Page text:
Tag Archives: memorial

Tiree Welcomes HMS Sturdy Families

HMS sturdy ceremony

The sound of the waves, driven by the storm of the night before, onto the gravel beach in Sandaig mingled with the playing of the Tiree Pipe Band. We gathered around the new memorial to HMS Sturdy as the rising wind showed us a glimpse of the fury felt by the sailors seventy years before.

HMS Sturdy ceremony

The service, led by the Revds Peter Williams and Bruce Neill, was attended by around eighty people – three families of the crew (one had come from New South Wales to be there) alongside families from the township who had done so much to look after the exhausted men, representatives from the coastguard and Commodore Charles Stevenson who was representing the Royal Navy.

A special wreath was laid at the cairn to honour the work of Captain Donald ‘Dan’ Sinclair, Greenhill, who had instructed the crew to wait on board until low tide and had saved many lives as a result.

After the service we left to go to Soroby graveyard where we laid wreaths on the graves of the five sailors who drowned that day, as well as honouring the dead of the air forces who are also buried there. Tea was provided at An Talla and this gave a welcome chance to get out of the weather and swap stories about the Sturdy. There was also a huge display of items from the war from the collection of Mike Hughes.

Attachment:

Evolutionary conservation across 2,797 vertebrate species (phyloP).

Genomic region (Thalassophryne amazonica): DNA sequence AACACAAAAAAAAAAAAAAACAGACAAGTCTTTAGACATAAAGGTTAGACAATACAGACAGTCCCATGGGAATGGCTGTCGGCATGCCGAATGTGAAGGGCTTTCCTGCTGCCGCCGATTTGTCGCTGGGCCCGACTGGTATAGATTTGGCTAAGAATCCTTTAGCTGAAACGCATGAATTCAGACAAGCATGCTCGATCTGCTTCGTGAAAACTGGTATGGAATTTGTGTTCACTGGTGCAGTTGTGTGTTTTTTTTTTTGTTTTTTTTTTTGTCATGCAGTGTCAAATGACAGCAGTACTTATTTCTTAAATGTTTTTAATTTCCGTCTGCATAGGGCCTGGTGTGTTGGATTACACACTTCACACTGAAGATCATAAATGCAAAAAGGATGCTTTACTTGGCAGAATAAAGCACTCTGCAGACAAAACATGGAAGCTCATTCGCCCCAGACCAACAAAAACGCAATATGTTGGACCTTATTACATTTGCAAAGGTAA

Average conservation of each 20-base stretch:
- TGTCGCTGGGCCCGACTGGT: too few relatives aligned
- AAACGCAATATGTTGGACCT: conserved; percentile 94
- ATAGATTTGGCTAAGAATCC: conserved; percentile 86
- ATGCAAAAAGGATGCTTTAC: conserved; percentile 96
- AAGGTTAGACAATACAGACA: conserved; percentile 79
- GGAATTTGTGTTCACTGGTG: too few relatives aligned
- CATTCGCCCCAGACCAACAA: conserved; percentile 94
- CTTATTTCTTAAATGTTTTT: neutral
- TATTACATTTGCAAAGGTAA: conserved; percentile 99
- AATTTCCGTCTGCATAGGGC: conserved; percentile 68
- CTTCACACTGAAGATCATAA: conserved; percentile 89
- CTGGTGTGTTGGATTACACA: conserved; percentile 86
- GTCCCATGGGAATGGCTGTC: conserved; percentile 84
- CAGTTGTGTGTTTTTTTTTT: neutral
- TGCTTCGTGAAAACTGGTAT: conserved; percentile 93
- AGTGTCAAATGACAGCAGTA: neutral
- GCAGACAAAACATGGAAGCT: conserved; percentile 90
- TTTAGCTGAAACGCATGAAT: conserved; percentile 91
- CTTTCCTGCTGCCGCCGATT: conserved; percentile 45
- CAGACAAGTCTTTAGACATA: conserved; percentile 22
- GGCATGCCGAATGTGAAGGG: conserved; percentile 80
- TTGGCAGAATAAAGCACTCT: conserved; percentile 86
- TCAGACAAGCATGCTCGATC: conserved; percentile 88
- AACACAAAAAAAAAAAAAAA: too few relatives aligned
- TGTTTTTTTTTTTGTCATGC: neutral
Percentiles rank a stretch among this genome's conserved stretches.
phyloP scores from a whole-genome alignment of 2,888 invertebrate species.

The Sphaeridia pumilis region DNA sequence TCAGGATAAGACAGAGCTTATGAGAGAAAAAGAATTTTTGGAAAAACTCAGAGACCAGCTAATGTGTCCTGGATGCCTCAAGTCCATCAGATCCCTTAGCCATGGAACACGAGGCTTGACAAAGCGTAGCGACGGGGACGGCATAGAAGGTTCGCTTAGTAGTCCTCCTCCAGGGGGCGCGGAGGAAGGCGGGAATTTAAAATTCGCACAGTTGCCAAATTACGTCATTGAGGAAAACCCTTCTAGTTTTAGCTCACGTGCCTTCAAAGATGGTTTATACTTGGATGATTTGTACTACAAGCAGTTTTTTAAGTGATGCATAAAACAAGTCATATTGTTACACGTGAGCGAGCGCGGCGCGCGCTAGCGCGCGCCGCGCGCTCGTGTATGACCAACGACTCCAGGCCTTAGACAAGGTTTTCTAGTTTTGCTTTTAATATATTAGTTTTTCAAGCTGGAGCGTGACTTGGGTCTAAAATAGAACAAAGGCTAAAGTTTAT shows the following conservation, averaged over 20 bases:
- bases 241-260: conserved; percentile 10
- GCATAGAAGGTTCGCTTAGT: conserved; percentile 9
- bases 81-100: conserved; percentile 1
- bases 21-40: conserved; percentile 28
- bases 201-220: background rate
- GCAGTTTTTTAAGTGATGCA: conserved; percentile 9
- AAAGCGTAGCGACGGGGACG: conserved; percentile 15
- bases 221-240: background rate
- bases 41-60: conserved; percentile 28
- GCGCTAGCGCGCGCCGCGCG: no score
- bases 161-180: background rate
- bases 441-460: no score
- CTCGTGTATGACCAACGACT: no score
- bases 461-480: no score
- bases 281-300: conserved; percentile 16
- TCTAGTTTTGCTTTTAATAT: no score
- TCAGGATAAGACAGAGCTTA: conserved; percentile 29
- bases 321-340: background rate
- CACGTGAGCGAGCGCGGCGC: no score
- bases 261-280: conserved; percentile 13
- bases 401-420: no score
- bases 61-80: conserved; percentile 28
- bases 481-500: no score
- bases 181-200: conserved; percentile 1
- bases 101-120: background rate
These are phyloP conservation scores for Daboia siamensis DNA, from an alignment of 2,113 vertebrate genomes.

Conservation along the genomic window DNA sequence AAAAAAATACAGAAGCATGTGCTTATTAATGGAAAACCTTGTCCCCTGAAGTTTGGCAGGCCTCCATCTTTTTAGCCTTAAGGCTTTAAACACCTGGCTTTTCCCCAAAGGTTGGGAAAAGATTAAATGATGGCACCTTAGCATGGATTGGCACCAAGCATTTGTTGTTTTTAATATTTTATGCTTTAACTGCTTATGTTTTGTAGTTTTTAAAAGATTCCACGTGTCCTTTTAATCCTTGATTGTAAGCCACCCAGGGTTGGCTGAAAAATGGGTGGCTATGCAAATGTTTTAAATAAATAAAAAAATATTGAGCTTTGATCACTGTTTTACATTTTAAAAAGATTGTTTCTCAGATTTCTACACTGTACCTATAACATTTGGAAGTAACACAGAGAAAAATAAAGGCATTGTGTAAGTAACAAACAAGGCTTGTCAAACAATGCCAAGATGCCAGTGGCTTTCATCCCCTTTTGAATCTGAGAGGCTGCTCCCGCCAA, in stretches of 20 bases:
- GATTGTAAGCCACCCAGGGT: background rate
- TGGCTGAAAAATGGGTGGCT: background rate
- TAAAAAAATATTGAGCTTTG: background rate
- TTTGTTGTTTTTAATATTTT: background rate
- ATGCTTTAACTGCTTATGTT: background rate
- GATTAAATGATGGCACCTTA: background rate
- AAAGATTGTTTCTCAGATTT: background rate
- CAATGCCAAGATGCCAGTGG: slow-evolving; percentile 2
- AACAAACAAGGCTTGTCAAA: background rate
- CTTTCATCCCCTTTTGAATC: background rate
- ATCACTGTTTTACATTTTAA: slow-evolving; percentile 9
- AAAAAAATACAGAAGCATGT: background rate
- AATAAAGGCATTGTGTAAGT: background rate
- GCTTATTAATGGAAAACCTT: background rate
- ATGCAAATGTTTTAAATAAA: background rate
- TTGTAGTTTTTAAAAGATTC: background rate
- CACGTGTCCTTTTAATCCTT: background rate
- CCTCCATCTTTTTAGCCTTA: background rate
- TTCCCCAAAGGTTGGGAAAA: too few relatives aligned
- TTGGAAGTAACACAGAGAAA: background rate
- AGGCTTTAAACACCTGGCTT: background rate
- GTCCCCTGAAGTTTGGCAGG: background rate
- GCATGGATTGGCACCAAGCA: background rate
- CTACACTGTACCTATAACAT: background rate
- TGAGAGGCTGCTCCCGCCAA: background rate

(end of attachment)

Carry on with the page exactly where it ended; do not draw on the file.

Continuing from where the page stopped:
At night Mike gave an illustrated talk on the impact of the war on the Hebrides, bringing his usual passion to the subject, and some stories. Apparently potatoes from the Sturdy stores have been grown in Middleton until recently. The families who had come for the event left the island full of memories, both happy and sad. Then Monday saw a huge storm batter the island, giving a taste of what it must have been like on that fateful day.

Thank you to everyone who supported the weekend, which had been initiated by Mike Gibson and organised locally by An Iodhlann.

Tiree Remembers HMS Sturdy

HMS Sturdy

“It was a Thursday, I remember it well. Willie got up – he heard something moving outside, something being blown by the wind…This would be about 6 or 7 o’clock in the morning. It was quite a rough morning and it was raining. I would call it force 9-10, a severe gale… Just before we got down there we could make out it was a naval vessel – the paint, the colour, you see. There were a lot of people there; you’d hear “Help!” [The wreck] would be about 60 yards from the gravel beach on the rocks out there. I remember – I’m sorry, I’m getting emotional – the first thing we met there, a body, a beautiful, young fellow. I picked him up and took him beyond the reach of the ocean and put him on the grass”

– the late Hugh MacLean, Barrapol.

Tiree had seen its fair share of wrecks driven ashore, but the scene on the rocks off Sandaig at first light on October 30th 1940 brought home the sickening reality of the Second World War. A Royal Navy destroyer broken in two, beaten up onto the oil soaked beach with scores of stunned sailors sheltering from the storm and five bodies left behind by the tide.

I was not able to walk very well because I had cut my feet on the rocks but the islanders seemed suddenly to appear…I was taken to a cottage where the people were very kind, my clothes were dried and I had a hot bath. I fell asleep exhausted in a beautiful bed.

– Leading Seaman Harry Springett, from the Sturdy